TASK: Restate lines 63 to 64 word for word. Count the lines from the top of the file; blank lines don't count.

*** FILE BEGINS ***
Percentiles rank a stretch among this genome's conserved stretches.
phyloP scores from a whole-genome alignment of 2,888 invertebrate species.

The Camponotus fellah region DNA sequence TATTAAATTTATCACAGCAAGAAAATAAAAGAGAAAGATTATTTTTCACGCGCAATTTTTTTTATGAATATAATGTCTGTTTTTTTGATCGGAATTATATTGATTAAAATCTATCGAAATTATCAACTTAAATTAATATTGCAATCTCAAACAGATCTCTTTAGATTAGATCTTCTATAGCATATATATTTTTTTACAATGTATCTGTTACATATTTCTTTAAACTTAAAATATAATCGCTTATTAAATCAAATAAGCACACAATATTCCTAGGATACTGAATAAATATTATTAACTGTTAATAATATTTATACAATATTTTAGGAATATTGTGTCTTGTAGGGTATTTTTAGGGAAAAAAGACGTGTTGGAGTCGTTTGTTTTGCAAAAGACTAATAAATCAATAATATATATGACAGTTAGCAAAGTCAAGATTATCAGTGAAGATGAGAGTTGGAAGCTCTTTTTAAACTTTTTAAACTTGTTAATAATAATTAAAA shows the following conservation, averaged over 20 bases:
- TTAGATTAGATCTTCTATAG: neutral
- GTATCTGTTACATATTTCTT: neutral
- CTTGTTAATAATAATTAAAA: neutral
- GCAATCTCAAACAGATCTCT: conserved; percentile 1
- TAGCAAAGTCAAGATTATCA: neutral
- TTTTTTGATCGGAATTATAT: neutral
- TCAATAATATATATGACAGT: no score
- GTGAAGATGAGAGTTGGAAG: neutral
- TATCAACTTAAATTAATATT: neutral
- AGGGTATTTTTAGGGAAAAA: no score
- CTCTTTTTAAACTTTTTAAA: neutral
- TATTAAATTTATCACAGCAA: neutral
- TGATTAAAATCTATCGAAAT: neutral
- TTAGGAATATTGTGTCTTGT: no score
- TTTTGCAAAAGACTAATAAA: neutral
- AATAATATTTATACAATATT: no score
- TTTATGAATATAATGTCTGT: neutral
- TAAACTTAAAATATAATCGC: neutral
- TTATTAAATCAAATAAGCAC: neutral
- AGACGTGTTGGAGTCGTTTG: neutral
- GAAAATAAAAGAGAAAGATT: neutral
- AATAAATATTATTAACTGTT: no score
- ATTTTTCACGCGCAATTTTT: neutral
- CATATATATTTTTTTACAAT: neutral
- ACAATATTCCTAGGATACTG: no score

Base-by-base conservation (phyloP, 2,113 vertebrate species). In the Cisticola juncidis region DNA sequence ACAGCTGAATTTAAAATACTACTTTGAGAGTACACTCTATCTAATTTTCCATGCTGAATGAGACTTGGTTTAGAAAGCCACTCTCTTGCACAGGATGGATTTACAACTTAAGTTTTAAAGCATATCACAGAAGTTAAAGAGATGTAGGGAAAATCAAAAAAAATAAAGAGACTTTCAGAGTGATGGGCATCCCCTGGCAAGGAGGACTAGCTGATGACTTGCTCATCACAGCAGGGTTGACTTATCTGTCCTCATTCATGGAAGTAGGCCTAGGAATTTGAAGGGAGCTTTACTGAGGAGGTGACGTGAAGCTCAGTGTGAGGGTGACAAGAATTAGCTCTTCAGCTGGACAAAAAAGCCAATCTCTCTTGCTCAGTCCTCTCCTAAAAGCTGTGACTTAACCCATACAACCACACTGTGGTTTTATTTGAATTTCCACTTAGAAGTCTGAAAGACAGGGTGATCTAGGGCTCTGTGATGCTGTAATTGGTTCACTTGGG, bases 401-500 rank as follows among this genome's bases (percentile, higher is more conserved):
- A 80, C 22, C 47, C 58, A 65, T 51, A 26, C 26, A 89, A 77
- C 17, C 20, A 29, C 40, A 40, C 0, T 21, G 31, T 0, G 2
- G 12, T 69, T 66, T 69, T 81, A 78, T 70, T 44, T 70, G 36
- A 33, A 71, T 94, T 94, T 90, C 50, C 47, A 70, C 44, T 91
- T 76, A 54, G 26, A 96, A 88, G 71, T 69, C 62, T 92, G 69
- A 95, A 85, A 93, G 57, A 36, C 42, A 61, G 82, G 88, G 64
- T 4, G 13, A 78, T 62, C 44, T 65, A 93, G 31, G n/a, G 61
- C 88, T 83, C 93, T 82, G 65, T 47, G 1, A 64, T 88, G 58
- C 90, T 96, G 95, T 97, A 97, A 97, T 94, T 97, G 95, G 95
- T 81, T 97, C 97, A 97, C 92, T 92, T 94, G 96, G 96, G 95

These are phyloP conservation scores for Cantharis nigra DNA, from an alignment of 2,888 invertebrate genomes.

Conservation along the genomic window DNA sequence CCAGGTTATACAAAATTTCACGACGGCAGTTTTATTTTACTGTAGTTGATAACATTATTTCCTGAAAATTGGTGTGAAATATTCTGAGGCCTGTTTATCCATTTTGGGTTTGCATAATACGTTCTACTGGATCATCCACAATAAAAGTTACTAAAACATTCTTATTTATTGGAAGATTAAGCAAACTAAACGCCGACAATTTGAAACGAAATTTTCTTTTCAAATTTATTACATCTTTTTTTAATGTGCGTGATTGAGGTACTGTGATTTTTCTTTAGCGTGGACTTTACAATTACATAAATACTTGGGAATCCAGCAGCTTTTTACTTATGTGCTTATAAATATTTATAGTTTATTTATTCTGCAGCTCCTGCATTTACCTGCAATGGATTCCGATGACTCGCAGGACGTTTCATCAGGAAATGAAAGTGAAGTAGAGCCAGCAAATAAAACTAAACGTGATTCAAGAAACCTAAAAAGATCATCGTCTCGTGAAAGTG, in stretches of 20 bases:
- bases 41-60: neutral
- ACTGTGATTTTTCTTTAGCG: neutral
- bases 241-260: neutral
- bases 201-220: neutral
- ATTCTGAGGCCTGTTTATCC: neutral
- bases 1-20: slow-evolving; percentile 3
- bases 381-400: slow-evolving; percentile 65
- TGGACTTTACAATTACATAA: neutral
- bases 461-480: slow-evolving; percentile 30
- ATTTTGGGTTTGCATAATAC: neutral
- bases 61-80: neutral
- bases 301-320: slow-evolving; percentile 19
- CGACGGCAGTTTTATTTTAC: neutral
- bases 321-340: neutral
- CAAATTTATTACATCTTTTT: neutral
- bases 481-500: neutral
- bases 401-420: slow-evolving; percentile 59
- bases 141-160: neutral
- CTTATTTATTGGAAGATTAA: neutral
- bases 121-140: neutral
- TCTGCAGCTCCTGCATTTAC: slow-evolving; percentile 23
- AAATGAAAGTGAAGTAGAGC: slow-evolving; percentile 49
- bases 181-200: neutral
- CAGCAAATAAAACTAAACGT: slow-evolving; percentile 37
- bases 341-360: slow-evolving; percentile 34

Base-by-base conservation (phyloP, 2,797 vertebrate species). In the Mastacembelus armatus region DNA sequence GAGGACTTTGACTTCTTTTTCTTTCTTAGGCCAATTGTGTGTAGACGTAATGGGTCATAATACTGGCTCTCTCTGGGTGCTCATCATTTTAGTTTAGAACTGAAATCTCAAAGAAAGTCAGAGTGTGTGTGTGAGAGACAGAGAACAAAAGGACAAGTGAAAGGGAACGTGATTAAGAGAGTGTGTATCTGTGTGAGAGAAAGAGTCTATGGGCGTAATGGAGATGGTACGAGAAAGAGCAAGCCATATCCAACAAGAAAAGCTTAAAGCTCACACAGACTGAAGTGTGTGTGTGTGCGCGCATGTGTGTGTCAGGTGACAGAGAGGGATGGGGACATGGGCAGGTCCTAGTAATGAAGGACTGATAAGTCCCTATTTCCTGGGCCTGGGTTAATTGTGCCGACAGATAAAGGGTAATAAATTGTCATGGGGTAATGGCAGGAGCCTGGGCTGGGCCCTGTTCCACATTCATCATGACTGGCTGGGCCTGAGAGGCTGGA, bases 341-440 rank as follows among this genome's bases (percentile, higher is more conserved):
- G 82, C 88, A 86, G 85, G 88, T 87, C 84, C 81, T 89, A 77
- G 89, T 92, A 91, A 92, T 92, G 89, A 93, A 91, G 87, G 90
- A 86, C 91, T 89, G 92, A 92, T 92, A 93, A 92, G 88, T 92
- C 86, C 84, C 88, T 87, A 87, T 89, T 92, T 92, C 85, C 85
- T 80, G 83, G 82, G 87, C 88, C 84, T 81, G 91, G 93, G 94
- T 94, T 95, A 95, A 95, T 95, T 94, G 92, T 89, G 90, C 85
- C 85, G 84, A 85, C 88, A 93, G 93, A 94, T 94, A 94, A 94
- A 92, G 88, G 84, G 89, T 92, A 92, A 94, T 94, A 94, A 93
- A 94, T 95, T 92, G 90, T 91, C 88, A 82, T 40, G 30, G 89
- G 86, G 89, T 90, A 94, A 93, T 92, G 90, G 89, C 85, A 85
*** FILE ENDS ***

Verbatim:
- AAATGAAAGTGAAGTAGAGC: slow-evolving; percentile 49
- bases 181-200: neutral